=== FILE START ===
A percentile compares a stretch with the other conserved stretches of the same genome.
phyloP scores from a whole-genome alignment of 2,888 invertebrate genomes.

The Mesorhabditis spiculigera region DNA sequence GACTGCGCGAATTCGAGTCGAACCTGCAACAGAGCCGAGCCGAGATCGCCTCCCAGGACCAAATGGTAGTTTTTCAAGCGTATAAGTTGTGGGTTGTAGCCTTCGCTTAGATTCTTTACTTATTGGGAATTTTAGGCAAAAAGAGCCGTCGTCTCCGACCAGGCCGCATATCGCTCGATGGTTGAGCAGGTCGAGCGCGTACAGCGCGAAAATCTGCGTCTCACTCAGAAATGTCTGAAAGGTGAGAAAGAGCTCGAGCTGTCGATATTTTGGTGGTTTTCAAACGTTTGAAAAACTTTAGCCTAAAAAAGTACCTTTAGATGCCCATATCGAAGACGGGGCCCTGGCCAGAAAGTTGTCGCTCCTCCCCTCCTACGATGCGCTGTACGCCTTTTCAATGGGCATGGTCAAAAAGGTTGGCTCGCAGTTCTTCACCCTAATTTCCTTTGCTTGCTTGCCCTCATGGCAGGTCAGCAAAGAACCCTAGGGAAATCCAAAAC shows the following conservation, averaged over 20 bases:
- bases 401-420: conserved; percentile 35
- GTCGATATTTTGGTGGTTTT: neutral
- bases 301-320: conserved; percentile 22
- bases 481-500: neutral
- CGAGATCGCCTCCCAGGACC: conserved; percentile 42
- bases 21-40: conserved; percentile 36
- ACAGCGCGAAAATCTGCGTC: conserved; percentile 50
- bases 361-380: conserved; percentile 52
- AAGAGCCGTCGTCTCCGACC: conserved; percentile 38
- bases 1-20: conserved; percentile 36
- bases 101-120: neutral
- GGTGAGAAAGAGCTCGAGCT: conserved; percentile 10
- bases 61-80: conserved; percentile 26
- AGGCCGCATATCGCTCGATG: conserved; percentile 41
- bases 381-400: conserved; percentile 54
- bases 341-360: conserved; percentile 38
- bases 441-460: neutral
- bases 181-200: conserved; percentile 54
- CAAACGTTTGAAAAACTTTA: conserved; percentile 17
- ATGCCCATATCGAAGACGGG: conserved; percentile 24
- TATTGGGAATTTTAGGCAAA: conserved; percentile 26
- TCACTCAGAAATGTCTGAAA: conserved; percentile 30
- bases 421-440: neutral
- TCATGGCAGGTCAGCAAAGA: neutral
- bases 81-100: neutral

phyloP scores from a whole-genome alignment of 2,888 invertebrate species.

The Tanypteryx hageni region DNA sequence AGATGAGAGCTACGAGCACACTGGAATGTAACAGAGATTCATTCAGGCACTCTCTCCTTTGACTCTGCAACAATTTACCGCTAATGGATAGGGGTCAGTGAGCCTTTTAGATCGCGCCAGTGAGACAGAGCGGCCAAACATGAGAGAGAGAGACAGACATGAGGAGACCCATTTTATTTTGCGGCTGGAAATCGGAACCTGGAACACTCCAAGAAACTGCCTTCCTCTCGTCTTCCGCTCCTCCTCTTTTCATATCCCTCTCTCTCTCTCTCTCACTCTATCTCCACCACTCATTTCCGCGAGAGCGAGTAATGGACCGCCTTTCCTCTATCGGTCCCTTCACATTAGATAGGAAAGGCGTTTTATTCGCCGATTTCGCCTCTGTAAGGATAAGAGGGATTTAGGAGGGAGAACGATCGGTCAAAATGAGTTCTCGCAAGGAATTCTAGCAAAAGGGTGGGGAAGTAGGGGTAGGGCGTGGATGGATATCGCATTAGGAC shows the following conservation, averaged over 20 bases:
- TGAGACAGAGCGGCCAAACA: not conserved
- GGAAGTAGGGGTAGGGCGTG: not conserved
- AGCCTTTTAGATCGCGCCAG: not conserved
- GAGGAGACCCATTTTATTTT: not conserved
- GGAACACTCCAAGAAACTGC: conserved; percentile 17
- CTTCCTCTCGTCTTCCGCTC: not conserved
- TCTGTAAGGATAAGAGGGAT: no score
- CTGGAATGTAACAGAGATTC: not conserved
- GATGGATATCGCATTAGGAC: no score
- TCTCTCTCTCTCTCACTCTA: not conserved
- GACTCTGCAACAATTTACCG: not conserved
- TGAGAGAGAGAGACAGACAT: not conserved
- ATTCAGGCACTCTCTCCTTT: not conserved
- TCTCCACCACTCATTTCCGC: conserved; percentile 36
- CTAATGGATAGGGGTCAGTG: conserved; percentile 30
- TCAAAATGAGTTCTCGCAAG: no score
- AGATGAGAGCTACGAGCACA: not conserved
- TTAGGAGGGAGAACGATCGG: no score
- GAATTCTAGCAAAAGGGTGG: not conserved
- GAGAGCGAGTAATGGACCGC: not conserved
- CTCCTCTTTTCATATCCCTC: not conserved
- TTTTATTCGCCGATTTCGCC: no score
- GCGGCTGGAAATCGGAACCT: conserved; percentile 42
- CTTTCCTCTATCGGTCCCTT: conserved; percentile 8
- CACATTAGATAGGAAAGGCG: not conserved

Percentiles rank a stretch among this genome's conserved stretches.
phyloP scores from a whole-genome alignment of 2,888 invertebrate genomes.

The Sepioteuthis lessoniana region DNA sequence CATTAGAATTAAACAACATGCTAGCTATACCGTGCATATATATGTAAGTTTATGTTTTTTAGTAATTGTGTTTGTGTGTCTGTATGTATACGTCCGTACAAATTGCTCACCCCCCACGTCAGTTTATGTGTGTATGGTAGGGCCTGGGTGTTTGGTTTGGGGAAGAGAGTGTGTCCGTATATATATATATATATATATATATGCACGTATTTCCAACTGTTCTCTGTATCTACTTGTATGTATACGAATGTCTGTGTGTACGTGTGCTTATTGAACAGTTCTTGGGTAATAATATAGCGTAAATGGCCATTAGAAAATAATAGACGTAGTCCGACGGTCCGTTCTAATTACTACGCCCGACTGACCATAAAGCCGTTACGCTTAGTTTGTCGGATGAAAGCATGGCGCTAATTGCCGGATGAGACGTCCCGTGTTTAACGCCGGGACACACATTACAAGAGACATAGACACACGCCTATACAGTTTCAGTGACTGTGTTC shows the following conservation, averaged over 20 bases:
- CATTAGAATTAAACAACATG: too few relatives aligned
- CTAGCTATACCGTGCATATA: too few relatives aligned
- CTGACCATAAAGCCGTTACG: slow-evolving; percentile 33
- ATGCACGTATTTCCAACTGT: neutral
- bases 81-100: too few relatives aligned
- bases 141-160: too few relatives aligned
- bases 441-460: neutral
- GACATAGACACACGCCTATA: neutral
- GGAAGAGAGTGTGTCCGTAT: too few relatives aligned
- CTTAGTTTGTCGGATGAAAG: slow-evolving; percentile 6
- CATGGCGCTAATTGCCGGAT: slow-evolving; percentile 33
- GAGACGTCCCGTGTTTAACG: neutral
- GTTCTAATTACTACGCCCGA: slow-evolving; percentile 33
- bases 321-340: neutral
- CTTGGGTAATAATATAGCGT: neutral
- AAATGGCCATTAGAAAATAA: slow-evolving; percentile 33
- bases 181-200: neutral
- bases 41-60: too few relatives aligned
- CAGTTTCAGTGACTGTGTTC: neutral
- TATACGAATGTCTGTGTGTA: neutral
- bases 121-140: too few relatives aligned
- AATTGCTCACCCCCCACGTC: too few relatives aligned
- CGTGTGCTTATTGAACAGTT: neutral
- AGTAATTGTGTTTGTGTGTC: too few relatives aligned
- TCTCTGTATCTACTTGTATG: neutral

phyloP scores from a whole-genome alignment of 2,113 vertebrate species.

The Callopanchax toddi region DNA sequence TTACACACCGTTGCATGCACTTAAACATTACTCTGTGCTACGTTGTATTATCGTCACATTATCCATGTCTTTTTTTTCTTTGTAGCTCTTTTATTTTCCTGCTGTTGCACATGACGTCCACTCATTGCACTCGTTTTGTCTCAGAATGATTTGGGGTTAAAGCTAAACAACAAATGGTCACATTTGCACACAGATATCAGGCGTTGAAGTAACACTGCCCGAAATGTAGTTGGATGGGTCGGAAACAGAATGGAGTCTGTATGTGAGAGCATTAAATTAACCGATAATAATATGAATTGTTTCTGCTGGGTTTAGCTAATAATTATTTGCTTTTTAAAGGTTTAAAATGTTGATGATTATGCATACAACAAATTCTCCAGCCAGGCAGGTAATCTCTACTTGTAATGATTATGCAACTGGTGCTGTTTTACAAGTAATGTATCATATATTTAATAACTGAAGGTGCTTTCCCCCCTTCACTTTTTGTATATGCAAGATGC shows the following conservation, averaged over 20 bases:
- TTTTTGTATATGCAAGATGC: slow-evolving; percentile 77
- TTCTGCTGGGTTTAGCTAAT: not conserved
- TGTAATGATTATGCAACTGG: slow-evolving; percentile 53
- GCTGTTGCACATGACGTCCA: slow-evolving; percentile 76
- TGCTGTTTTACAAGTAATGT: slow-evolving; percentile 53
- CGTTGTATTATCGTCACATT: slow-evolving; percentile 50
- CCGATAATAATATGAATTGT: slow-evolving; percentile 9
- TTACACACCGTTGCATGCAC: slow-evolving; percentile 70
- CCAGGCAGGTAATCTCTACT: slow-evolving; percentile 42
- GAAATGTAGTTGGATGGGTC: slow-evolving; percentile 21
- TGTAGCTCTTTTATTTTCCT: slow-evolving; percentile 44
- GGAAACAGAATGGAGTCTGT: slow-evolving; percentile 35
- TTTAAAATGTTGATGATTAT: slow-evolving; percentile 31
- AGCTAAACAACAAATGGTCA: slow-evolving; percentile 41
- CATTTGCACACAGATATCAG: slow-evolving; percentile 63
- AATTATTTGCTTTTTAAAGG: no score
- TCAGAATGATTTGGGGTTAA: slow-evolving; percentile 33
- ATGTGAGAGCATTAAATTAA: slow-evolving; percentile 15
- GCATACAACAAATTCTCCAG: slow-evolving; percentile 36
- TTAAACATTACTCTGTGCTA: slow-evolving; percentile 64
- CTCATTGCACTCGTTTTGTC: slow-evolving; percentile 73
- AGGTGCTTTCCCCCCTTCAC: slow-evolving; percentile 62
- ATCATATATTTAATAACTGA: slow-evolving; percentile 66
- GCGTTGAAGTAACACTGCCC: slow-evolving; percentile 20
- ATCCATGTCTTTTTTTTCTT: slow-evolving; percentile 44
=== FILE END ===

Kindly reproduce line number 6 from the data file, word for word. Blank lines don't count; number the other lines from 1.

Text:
- bases 301-320: conserved; percentile 22